All Salmon All the Time

So if it’s all right with you, I’m just going to use this blog to pretend that we’re still on vacation in Alaska — which is another way of saying that we are all going to be eating salmon every day, three times a day.

And if you follow our lead, you will NEVER tire of it either. It helps, of course, to have access to crazy-fresh wild Alaskan salmon. And it also helps to be staying with friends who know how to expertly fillet that salmon, then proceed to spend the next few days showing us how to smoke it, harvest its eggs, pickle it, cure, grill, roast, and mix it into untold numbers of spreads and salads.

We still have a ways to go with our Sockeye skillz — until now, my greatest talent in that department was choosing the right filet at the Whole Foods seafood counter — but we did manage to pick up few special techniques and bring them home with us. Lest you think this blog, founded on the principle of get-it-on-the-table-and-get-it-on-the-table-fast, is going all DIY on you, I’m presenting the easiest one first: Gravlax. I had always heard that curing fish on your own was a fairly straightforward process, but not until I witnessed Andy make his own did I really believe it. The whole thing takes about 10 minutes of hands-on time  and then a few days of doing absolutely nothing but waiting. Which was definitely the hardest part.

Gravlax
In a small bowl, combine 2 tablespoons salt, 4 teaspoons sugar, and 1 teaspoon freshly ground black pepper. Rub this mixture into all sides (skin, too) of skin-on salmon filets (bones, removed, about 1 1/2 pounds). Place a large handful of dill in the bottom of a shallow glass baking dish. Put one piece of fish, skin side down, on the dill, top with another bunch of dill, add another piece of fish, skin side up, and top with one last bunch of dill. Cover the dish with plastic wrap. Set a plate (larger than the salmon) on top. Place 2 heavy cans of food on top of the plate and refrigerate for 24 to 36 hours. When it’s ready, separate filets, then slice thin pieces on an angle. Eat however you love to eat gravlax, but my preferred way is shown above, on top of a Finn Crisp, with cream cheese, dill, and capers if you have them. It’s been my breakfast every day this week.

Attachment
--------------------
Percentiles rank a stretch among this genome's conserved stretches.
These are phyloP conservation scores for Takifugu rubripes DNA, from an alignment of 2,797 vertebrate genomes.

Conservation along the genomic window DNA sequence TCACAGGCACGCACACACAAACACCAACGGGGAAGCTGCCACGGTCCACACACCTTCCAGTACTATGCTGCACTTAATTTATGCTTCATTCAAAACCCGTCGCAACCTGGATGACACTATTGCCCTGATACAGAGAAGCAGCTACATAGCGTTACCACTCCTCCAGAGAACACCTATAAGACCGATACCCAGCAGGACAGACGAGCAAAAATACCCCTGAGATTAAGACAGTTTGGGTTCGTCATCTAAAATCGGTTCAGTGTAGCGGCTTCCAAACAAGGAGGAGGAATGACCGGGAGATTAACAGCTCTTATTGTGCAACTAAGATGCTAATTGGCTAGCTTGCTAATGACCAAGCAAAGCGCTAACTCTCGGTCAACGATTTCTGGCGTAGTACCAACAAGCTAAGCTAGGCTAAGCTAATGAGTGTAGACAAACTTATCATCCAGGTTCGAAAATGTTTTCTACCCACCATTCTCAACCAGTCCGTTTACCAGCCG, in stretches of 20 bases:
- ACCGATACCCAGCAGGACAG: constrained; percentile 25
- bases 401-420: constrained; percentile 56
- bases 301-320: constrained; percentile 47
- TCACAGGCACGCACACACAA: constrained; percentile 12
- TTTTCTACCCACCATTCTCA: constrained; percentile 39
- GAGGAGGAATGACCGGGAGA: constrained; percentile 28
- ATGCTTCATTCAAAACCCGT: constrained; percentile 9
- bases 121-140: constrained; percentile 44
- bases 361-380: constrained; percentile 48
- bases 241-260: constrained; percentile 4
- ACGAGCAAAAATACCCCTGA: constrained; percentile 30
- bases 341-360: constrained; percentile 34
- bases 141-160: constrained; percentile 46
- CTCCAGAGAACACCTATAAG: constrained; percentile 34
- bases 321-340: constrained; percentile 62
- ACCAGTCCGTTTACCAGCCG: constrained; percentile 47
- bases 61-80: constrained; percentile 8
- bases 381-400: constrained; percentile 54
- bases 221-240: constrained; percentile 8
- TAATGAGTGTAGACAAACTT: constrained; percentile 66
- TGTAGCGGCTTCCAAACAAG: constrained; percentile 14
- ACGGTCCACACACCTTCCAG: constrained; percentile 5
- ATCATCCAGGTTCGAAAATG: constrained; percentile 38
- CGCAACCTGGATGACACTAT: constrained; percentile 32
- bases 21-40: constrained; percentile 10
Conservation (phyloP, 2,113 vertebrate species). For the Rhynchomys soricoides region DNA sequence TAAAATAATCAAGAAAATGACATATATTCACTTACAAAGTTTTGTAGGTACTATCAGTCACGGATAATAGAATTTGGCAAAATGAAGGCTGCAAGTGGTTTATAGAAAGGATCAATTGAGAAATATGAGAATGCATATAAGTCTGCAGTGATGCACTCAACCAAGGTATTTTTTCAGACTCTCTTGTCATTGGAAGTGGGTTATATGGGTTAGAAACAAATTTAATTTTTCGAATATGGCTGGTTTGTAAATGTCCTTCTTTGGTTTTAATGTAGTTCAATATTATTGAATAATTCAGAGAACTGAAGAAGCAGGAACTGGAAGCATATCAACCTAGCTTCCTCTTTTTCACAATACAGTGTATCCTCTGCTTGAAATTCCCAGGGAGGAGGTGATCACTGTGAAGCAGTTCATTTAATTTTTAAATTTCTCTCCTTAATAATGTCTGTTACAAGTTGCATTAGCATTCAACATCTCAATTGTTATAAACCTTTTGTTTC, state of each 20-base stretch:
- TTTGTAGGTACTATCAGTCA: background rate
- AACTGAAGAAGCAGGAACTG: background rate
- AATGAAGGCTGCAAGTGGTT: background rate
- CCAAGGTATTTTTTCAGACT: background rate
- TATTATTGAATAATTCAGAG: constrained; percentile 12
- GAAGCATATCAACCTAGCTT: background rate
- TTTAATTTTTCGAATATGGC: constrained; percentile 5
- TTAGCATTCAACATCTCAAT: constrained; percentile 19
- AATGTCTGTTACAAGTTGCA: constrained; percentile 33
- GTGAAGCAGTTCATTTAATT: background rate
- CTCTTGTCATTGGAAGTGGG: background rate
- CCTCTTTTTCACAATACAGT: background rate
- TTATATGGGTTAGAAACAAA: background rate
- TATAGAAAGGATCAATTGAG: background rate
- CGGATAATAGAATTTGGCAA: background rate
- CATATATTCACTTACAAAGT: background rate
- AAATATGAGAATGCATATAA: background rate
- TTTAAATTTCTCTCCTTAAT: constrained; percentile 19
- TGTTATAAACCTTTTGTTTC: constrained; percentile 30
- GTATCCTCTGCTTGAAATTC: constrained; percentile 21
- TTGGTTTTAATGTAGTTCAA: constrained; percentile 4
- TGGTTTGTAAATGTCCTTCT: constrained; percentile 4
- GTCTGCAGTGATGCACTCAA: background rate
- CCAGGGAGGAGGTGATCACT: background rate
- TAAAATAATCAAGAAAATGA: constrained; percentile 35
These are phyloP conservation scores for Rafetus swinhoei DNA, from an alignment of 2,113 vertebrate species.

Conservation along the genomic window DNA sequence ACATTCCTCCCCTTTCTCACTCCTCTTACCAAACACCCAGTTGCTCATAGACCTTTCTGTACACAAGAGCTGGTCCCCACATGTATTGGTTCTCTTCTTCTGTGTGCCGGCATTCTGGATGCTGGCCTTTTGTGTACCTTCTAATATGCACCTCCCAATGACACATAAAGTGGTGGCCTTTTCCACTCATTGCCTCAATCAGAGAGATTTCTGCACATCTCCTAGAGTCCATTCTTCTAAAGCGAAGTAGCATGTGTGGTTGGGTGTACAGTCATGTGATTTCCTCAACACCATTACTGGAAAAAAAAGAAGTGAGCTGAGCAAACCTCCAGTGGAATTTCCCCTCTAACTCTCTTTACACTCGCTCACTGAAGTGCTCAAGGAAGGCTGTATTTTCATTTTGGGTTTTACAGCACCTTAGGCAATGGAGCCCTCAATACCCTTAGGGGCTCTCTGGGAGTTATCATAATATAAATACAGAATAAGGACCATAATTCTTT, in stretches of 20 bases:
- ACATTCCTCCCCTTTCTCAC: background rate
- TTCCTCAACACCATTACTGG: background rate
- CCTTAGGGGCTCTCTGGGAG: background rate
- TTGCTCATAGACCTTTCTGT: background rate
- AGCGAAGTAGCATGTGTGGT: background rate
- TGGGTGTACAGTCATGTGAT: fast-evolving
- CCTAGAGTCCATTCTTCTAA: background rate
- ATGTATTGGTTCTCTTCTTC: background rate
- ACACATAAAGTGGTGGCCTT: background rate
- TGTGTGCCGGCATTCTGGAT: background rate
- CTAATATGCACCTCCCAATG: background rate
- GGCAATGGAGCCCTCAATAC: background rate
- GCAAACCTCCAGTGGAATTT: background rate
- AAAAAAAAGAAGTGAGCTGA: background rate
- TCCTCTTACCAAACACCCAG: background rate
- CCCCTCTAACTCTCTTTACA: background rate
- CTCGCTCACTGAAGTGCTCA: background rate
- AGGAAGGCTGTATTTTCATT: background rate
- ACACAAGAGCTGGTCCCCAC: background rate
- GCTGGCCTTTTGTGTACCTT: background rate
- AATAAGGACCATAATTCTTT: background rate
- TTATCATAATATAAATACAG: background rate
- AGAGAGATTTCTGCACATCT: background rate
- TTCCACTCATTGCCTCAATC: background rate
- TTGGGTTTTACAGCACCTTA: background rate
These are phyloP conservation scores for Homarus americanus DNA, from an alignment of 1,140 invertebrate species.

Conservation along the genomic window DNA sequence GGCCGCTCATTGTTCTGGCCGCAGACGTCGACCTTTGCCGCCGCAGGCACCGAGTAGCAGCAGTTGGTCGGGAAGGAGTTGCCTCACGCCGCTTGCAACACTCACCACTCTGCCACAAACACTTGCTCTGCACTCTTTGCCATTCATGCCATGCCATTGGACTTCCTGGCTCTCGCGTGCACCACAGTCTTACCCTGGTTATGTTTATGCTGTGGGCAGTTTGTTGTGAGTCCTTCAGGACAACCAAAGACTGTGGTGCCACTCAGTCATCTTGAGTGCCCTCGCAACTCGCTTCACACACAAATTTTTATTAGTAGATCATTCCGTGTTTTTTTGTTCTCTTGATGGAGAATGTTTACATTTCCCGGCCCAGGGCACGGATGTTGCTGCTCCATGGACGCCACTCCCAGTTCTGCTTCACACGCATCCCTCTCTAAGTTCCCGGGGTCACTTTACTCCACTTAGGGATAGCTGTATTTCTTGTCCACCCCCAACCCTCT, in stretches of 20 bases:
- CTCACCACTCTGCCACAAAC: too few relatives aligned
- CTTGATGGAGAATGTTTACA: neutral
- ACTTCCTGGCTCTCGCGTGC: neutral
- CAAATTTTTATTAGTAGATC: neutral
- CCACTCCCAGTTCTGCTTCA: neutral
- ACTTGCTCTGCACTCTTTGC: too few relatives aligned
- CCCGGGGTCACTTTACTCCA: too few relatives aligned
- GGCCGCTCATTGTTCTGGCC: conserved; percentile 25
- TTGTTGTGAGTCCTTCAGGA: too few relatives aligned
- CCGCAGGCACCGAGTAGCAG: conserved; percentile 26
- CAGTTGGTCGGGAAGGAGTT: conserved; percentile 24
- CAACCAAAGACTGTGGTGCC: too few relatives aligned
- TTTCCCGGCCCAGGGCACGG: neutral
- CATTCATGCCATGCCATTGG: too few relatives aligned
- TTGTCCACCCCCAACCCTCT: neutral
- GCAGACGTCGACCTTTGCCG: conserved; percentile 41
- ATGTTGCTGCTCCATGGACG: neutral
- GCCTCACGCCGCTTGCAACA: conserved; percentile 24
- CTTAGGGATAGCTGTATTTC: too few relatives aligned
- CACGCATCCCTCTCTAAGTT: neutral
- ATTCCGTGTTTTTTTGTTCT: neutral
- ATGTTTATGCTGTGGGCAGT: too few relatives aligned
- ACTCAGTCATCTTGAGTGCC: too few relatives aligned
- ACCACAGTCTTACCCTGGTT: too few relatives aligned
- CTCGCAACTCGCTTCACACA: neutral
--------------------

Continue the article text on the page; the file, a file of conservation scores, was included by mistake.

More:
This post was made possible by our masterful fishmonger and host, Dan Coyle.

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12 Comments

Allyn

This looks amazing. And I’m think that it would be the perfect easy breakfast.
I now really want to go to Alaska!

Reply
Maris

I absolutely love your last few posts and am in awe of your vacation. I spent five days parked next to the pool for vacation and I suddenly feel like I could have been far more productive!

Reply
Jessica

Gravlax can be very versatile in its seasonings. However, do NOT mess with the ratio of sugar vs salt.
If one can’t find a full filet, buy two pieces of the mid section of salmon and cake them together.

Reply
Judith

The salmon looks great – such a bright color! Great technique, thanks for sharing! I could eat salmon every day but the salmon in the stores here in Switzerland are quite expensive. I guess I should go to Alaska then:)

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